World-famous rapper Nicki Minaj has settled a claim by singer-songwriter Tracy Chapman, for $450,000 (£320,000).
Nicki Minaj had not even formally released ‘Sorry’ before she was hit with a lawsuit from Chapman. A leaked version of Minaj’s ‘Sorry’ (https://www.youtube.com/watch?v=hDCSFXhZlm8) went viral online via DJ Funkmaster Flex, and in 2018 Chapman sued Minaj. Chapman claimed Minaj leaked the track to DJ Flex, although both Minaj and DJ Flex have denied this claim.
‘Sorry’ samples a dancehall track, also entitled ‘Sorry’, by Jamaican artist Shelly Thunder. However, Minaj was not aware that that song was based on Chapman’s track ‘Baby, Can I Hold You’ (https://www.youtube.com/watch?v=DqoLMGSBGYc). Once she found out the connection, Minaj sought permission from Chapman to use the composition, but this was refused.
When the case went to court, the judge ruled that Minaj’s experimentation with Chapman’s song constituted “fair use” and that it would hamper creativity if artists were not allowed to experiment with different beats and snippets of songs.
However, despite this finding, the judge listed a trial to explore how ‘Sorry’ came to be leaked and distributed, and whether there had been any copyright infringement. This trial will now not take place, as Chapman agreed to Minaj’s settlement proposal.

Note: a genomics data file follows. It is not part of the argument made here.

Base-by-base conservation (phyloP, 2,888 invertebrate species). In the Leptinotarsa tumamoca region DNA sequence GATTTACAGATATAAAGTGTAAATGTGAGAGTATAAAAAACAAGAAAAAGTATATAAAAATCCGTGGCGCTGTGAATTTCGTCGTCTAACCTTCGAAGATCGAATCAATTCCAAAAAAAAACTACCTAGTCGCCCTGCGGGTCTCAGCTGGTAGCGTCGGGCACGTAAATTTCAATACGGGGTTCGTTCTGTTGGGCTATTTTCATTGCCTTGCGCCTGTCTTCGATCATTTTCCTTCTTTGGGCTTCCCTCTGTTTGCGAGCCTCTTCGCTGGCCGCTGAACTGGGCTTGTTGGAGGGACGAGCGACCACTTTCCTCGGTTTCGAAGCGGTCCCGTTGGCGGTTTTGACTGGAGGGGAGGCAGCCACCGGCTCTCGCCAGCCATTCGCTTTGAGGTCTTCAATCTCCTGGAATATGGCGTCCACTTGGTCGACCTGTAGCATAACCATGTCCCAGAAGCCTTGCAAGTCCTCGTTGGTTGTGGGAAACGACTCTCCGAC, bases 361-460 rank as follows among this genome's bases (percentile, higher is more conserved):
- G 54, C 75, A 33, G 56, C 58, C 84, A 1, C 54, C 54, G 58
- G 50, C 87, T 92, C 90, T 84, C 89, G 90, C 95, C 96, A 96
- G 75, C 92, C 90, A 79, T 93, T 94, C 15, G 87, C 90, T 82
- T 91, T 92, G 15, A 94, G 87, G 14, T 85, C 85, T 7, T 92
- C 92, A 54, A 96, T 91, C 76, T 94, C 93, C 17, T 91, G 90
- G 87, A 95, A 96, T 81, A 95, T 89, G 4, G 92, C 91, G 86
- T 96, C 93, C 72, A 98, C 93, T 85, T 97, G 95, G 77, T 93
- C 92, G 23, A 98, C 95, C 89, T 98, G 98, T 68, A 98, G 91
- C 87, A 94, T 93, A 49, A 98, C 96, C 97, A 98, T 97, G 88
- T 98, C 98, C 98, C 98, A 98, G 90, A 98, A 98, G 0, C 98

The case raises a few interesting legal issues. The songs themselves could not be more different – have a listen! Allegedly Minaj did not mean to use any of Chapman’s work, nor did she intend for the track to be released. However, if the judge had found that the track had been leaked by Minaj, or someone in her team, this may have constituted copyright infringement and entitled Chapman to damages.
Businesses should always be careful not to use third parties’ work without permission, be that in advertising, product description, product design, or song-writing.
If you need advice about intellectual property, or if you believe your copyright has been infringed,, we’re here for you – get in touch